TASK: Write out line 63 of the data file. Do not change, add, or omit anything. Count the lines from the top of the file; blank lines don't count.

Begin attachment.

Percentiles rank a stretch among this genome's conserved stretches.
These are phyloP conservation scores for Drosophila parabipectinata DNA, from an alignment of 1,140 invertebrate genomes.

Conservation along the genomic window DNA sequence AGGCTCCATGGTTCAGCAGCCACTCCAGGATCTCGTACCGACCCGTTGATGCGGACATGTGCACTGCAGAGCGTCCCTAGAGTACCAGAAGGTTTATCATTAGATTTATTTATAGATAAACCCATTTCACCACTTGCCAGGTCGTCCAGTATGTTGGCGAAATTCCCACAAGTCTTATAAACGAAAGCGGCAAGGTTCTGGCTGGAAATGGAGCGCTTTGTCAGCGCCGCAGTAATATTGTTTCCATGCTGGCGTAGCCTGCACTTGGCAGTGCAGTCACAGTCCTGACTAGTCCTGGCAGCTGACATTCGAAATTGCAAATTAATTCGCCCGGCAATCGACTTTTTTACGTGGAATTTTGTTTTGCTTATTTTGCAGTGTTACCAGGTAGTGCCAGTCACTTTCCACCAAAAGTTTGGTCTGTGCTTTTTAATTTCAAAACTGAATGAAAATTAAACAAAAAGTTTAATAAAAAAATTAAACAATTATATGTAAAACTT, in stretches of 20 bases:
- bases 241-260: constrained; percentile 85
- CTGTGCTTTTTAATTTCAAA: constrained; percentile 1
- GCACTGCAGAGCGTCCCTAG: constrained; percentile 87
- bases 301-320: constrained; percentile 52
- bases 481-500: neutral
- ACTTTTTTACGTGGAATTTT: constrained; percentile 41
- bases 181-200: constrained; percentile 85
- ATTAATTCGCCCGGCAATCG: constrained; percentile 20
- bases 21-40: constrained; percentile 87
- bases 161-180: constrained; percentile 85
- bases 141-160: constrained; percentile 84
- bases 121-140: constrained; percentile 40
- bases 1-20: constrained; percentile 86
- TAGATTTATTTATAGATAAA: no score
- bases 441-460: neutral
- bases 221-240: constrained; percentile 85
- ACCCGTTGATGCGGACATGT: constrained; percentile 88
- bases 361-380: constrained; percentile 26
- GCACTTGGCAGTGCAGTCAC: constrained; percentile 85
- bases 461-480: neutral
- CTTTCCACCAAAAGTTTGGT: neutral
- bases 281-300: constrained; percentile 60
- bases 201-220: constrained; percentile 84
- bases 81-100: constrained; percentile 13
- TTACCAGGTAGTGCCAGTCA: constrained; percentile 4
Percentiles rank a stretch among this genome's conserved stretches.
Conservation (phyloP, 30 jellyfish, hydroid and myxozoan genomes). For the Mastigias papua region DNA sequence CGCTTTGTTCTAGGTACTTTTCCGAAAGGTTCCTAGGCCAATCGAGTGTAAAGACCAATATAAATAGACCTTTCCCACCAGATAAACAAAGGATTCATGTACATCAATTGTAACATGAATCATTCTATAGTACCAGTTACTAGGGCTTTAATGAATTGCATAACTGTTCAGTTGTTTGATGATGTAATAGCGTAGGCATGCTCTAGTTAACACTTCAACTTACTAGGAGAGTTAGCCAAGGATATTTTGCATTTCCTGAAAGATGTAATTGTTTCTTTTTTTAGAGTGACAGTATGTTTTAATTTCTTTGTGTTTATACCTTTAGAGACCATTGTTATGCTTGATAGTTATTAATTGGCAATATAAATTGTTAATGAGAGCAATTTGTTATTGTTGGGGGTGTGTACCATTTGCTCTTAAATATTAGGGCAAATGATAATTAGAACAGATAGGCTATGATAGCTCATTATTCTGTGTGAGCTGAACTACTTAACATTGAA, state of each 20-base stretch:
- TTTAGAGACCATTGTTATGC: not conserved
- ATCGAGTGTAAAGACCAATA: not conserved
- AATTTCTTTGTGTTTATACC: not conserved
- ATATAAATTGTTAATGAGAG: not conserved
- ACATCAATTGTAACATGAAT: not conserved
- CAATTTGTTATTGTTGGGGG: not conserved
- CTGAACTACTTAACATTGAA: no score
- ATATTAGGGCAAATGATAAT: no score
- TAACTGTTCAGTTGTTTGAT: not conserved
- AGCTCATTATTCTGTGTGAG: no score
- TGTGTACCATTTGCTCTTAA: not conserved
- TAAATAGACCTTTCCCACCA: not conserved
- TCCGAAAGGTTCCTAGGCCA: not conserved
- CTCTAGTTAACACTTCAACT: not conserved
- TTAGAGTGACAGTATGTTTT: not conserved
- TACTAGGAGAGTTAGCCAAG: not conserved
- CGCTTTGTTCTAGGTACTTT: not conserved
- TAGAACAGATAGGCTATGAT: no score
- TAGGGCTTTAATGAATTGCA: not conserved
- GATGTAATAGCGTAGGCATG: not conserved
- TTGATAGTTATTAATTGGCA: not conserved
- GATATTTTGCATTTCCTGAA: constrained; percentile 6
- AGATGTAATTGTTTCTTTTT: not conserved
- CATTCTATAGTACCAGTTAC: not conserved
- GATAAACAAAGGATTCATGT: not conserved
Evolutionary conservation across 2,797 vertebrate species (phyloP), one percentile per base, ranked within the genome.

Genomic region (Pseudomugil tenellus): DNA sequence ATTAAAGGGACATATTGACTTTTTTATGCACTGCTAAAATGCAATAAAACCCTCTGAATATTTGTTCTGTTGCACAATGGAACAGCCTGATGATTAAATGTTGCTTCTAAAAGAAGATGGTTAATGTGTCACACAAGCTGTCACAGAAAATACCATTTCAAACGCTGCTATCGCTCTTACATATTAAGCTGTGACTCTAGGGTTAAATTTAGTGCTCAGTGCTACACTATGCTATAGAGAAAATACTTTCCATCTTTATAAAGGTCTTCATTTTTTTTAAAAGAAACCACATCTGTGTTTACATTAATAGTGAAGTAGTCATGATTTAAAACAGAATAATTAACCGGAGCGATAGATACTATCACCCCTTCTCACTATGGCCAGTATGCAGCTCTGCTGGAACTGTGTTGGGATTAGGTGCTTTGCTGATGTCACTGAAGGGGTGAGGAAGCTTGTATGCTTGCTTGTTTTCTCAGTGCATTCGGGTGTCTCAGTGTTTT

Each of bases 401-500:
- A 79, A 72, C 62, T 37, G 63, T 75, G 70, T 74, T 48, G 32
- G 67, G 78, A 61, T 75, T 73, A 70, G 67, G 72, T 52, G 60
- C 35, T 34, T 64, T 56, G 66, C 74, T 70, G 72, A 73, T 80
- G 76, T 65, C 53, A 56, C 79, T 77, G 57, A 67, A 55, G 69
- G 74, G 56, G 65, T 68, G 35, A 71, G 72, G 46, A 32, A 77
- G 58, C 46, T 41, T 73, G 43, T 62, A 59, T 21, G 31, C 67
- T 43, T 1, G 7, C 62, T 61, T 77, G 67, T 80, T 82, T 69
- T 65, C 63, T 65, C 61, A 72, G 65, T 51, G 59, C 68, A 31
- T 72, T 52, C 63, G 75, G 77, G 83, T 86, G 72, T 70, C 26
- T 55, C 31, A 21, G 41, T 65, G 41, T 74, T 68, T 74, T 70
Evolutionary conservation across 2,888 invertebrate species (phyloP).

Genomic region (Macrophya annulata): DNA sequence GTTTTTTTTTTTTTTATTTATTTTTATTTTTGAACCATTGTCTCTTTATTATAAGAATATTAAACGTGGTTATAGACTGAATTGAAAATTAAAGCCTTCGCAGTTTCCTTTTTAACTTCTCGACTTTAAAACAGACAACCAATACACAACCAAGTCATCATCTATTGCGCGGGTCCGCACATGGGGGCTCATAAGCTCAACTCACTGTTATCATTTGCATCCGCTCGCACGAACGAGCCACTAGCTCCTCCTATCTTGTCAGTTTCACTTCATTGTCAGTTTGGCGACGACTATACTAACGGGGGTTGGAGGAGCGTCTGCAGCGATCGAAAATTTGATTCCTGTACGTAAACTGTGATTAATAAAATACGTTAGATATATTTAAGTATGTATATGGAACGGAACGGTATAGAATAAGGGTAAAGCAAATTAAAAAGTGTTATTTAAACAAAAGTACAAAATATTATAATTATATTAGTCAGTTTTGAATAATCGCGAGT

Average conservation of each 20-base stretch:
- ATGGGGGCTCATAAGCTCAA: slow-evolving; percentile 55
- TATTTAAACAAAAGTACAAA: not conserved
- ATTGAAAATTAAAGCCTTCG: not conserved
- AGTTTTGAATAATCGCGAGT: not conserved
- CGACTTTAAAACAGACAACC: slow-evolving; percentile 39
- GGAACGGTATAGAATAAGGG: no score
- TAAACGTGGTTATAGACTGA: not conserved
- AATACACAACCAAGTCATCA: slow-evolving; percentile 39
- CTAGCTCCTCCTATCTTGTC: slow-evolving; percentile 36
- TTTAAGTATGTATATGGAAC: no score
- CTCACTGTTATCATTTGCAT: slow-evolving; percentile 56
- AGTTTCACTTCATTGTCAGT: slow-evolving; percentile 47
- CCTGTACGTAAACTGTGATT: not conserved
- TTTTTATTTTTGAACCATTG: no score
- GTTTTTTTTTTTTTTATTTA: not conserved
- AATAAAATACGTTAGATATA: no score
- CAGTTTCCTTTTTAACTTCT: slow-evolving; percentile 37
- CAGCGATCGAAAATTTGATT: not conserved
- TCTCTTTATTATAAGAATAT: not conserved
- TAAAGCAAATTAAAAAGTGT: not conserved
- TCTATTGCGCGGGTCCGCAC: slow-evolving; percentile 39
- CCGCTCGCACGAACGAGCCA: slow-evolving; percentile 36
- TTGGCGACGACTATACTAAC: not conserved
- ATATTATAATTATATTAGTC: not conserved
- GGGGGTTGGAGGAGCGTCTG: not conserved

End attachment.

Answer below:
- G 74, G 56, G 65, T 68, G 35, A 71, G 72, G 46, A 32, A 77